Considering Everton’s patchy start to the Premier League season, and the lack of funds that means new faces are unlikely as the transfer window draws to a close, David Moyes will now be faced with the task of getting more from the players he has at his disposal.
The 2004 signing of Tim Cahill heralded the arrival of a 4-4-1-1 formation to Goodison Park, and Moyes has largely stuck by the same system for the last seven years. That Everton was a hard-working unit with more graft than craft, well-suited to a scheme that primarily set out to frustrate the opposition. A gradual evolution took place, with the distinctive skills of Thomas Gravesen finding space to blossom as the side’s creative hub before being whisked away to Real Madrid in January 2005. That same transfer window saw Mikel Arteta move to Everton and, eventually become the Toffees’ creative inspiration.
In the years that have passed since Moyes has had players the calibre of James Beattie, Andrew Johnson, James McFadden and James Vaughan at his disposal, with Victor Anichebe, Louis Saha and Jermaine Beckford the current senior strikers available to the manager. Various combinations of those forwards have been tried but Moyes has always returned to a lone striker with Cahill in support, and with an average final position of seventh and an average goals-per-season record of 50 in 38 league games since 2004/05, the formation can be said to have worked reasonably well. The make-up of the XI has changed from the Dogs of War re-incarnate that toiled into the Champions League to a line-up containing the more delicate gifts currently in the squad.
Everton’s recent seasons have, despite the upgrade in technical ability, followed a predictable trajectory. The first half of the campaign sees the side flounder, struggle to break teams down and be firmly lodged in mid-table by Christmas. With the unrest such disappointment generates from the stands and the media, a siege mentality envelopes the club as the players resolve to do better in the New Year, and a few excellent results are then ground out against the odds, catapulting the side into an excellent spring run and a late surge up the table. The 4-4-1-1 system plays into this pattern perfectly – it does not allow enough players forward to overcome stubborn opposition in the autumn, but by winter, when less is expected, the same formation provides a solid base on which to build. By spring, confidence has returned and momentum pushes Everton towards a decent finish.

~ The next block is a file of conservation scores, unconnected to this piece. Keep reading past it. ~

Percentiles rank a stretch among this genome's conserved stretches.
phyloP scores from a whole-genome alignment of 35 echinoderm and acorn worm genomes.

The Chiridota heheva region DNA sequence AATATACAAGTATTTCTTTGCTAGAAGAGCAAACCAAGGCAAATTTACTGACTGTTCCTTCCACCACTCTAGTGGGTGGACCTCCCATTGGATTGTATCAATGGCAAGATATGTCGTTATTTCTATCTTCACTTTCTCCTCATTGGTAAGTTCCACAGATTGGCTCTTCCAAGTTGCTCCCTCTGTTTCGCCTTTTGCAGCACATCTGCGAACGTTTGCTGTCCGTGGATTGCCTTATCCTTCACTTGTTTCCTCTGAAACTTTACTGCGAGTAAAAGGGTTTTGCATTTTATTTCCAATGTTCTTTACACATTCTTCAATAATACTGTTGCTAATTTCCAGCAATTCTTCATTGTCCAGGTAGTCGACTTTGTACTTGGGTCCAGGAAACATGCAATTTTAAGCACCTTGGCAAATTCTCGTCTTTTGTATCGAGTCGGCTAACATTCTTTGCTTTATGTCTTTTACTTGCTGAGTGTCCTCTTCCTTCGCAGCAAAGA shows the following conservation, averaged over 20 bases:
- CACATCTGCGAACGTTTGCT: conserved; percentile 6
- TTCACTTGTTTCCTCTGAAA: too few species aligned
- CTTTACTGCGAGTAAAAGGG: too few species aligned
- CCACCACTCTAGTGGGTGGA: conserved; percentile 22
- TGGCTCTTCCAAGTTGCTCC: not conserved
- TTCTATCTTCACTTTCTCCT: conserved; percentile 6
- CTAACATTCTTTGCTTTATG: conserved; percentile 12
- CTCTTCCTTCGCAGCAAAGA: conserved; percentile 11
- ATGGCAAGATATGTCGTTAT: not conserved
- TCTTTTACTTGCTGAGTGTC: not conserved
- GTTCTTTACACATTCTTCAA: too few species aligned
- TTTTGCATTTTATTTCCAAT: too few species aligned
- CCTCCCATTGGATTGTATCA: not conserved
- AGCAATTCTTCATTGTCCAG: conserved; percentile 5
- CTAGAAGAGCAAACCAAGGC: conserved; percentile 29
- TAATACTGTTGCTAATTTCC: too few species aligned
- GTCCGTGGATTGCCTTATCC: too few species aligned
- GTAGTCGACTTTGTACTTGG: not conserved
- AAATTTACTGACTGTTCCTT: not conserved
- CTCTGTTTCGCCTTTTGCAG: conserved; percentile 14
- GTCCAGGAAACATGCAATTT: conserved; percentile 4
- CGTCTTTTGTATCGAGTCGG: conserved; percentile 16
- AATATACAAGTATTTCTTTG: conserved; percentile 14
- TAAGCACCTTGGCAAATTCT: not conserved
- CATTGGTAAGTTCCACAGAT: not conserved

Reverting to two strikers – perhaps with a midfield diamond in support to account for a lack of natural wide players – could help Moyes avoid following the same course this season. Beckford and Saha rarely played together last season but there were encouraging signs when they did, while Anichebe would be greatly helped by some close support. With some young strikers to call on as well, Moyes may have the tools to break his seven-year single-striker itch. Unable to buy to improve his lot, Moyes at least needs to consider every option to find improvement.
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